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More women in the workforce will impact your culture and leadership. Understanding the needs of this new model will put you far ahead of your competition. Today’s post is by Andreas Wilderer, author of Lean On (CLICK HERE to get your copy). The number of women in the American workforce has now edged past the number of men for only the second time ever, according to a recent Washington Post article, and we have reason to believe this trend is here to stay. In fact, in 2016 and 2017 the number of women receiving bachelor’s degrees surpassed men by 14 percent. Meanwhile, over the last 30 years, the percentage of stay-at-home dads has also risen. In the U.S. these numbers have steadily increased from 4 percent to 7 percent, according to the Pew Research Center. In Canada reports show that fathers account for 10 percent of all stay-at-home parents. This is undoubtedly another clear indication that times are changing and that families are beginning to embrace non-traditional roles. The question is, is everyone else? In my book Lean On, I tell my story about being a stay-at-home dad, married to a successful female executive. Having been in the stay-at-home-dad role for 13 years, I have experienced what it is like for those living in a non-traditional family model.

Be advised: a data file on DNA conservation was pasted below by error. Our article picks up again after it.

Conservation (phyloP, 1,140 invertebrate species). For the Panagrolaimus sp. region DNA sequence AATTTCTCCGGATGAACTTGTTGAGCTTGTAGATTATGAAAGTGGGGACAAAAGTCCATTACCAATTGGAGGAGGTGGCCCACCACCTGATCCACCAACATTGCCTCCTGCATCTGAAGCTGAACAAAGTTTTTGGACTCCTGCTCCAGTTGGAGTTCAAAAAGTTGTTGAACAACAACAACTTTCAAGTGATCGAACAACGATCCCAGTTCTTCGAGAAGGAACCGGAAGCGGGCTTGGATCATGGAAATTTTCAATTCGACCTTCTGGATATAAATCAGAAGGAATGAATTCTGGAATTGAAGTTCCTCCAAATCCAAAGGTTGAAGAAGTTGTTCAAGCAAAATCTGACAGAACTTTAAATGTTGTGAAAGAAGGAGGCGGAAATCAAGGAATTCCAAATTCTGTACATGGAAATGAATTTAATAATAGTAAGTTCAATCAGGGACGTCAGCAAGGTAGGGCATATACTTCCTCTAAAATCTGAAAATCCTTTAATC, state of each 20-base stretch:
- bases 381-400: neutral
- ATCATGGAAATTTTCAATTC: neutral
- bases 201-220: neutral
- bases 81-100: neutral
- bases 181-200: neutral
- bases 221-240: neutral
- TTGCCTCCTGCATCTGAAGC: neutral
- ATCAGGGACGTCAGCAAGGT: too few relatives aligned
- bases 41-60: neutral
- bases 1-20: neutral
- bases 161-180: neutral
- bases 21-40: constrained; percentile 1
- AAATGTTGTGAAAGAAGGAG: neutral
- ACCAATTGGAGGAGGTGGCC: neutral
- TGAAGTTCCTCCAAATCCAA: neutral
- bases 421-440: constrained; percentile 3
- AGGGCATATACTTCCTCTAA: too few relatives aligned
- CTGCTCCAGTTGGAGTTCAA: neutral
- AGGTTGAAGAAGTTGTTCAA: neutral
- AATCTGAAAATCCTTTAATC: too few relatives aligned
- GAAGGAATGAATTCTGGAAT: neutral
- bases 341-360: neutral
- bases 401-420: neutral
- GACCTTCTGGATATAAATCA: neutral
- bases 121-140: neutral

https://i0.wp.com/www.thoughtleadersllc.com/wp-content/uploads/2020/02/20200622-Women-at-Work.jpg?fit=1920%2C1280&ssl=112801920Ryan Shawhttps://thoughtleadersllc.com/wp-content/uploads/2019/05/logo.pngRyan Shaw2020-06-22 08:00:092020-06-20 12:41:31How and Why You Should Prepare for More Women in the Workforce
Our reader poll today asks: How do you handle distractions that break your concentration and focus? I ignore them as best I can and press on: 14.75% I accept the interruption, take a break, then get back to work: 76.75% Nothing ever distracts me enough to break concentration: 1.89% I completely lose focus and give up on the task for a long time: 6.61% Deal with it and move on. Interruptions are a part of life and they’re pervasive both at work and at home (especially when working from home). The vast majority of you see them as a cue to take a break then get back to work. Just be careful that it doesn’t sap your productivity. Do what you can to minimize interruptions because you’re not only giving up the time of the break but also time to get your mind back in the mode of what it was working on. Find a dedicated work space and make an agreement with those who might interrupt you as to when it is or isn’t OK to interrupt. You have to take active control over your work environment lest it end up dictating how productive or unproductive you are. Do you agree with these poll results? Let us know in the comments below! – Mike Figliuolo at thoughtLEADERS, LLC Did you enjoy this post? If so, I highly encourage you to take about 30 seconds to become a regular subscriber to this blog. It’s free, fun, practical, and only a few emails a week (I promise!). SIGN UP HERE to get the thoughtLEADERS blog conveniently delivered right to your inbox!